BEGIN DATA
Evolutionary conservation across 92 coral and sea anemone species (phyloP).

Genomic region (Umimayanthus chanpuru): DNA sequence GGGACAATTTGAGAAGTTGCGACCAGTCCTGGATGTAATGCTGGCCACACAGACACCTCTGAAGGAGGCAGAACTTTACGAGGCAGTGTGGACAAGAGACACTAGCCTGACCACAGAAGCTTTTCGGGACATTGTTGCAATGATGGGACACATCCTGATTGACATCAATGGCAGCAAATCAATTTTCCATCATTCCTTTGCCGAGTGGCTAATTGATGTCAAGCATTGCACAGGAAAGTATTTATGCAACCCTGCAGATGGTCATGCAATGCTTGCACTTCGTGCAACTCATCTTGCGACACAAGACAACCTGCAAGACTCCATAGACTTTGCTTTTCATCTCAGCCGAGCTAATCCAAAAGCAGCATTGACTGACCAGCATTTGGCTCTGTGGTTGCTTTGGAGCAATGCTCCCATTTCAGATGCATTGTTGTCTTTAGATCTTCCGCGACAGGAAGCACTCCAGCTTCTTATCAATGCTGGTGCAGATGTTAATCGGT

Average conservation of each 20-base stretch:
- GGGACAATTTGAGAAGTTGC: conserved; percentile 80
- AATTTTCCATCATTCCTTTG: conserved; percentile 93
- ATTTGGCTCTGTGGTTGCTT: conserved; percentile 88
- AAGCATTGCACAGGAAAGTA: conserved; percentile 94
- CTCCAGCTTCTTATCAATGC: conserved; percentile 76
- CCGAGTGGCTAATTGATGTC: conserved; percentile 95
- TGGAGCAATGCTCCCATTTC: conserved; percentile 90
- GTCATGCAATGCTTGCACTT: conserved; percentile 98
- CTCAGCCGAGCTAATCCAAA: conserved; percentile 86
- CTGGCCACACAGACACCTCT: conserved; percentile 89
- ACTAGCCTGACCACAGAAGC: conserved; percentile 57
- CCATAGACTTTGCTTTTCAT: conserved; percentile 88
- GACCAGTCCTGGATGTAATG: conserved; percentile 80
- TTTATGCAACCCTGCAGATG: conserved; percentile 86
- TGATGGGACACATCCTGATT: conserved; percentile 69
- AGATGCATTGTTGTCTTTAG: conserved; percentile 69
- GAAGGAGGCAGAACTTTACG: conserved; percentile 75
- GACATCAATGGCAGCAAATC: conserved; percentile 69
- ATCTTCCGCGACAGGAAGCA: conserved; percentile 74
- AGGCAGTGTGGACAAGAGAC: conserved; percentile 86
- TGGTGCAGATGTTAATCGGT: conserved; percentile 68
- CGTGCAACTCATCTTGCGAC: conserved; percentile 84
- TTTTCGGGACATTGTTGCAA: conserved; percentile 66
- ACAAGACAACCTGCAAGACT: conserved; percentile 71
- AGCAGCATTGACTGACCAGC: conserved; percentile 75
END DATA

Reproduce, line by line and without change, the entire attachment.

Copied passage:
Evolutionary conservation across 92 coral and sea anemone species (phyloP).

Genomic region (Umimayanthus chanpuru): DNA sequence GGGACAATTTGAGAAGTTGCGACCAGTCCTGGATGTAATGCTGGCCACACAGACACCTCTGAAGGAGGCAGAACTTTACGAGGCAGTGTGGACAAGAGACACTAGCCTGACCACAGAAGCTTTTCGGGACATTGTTGCAATGATGGGACACATCCTGATTGACATCAATGGCAGCAAATCAATTTTCCATCATTCCTTTGCCGAGTGGCTAATTGATGTCAAGCATTGCACAGGAAAGTATTTATGCAACCCTGCAGATGGTCATGCAATGCTTGCACTTCGTGCAACTCATCTTGCGACACAAGACAACCTGCAAGACTCCATAGACTTTGCTTTTCATCTCAGCCGAGCTAATCCAAAAGCAGCATTGACTGACCAGCATTTGGCTCTGTGGTTGCTTTGGAGCAATGCTCCCATTTCAGATGCATTGTTGTCTTTAGATCTTCCGCGACAGGAAGCACTCCAGCTTCTTATCAATGCTGGTGCAGATGTTAATCGGT

Average conservation of each 20-base stretch:
- GGGACAATTTGAGAAGTTGC: conserved; percentile 80
- AATTTTCCATCATTCCTTTG: conserved; percentile 93
- ATTTGGCTCTGTGGTTGCTT: conserved; percentile 88
- AAGCATTGCACAGGAAAGTA: conserved; percentile 94
- CTCCAGCTTCTTATCAATGC: conserved; percentile 76
- CCGAGTGGCTAATTGATGTC: conserved; percentile 95
- TGGAGCAATGCTCCCATTTC: conserved; percentile 90
- GTCATGCAATGCTTGCACTT: conserved; percentile 98
- CTCAGCCGAGCTAATCCAAA: conserved; percentile 86
- CTGGCCACACAGACACCTCT: conserved; percentile 89
- ACTAGCCTGACCACAGAAGC: conserved; percentile 57
- CCATAGACTTTGCTTTTCAT: conserved; percentile 88
- GACCAGTCCTGGATGTAATG: conserved; percentile 80
- TTTATGCAACCCTGCAGATG: conserved; percentile 86
- TGATGGGACACATCCTGATT: conserved; percentile 69
- AGATGCATTGTTGTCTTTAG: conserved; percentile 69
- GAAGGAGGCAGAACTTTACG: conserved; percentile 75
- GACATCAATGGCAGCAAATC: conserved; percentile 69
- ATCTTCCGCGACAGGAAGCA: conserved; percentile 74
- AGGCAGTGTGGACAAGAGAC: conserved; percentile 86
- TGGTGCAGATGTTAATCGGT: conserved; percentile 68
- CGTGCAACTCATCTTGCGAC: conserved; percentile 84
- TTTTCGGGACATTGTTGCAA: conserved; percentile 66
- ACAAGACAACCTGCAAGACT: conserved; percentile 71
- AGCAGCATTGACTGACCAGC: conserved; percentile 75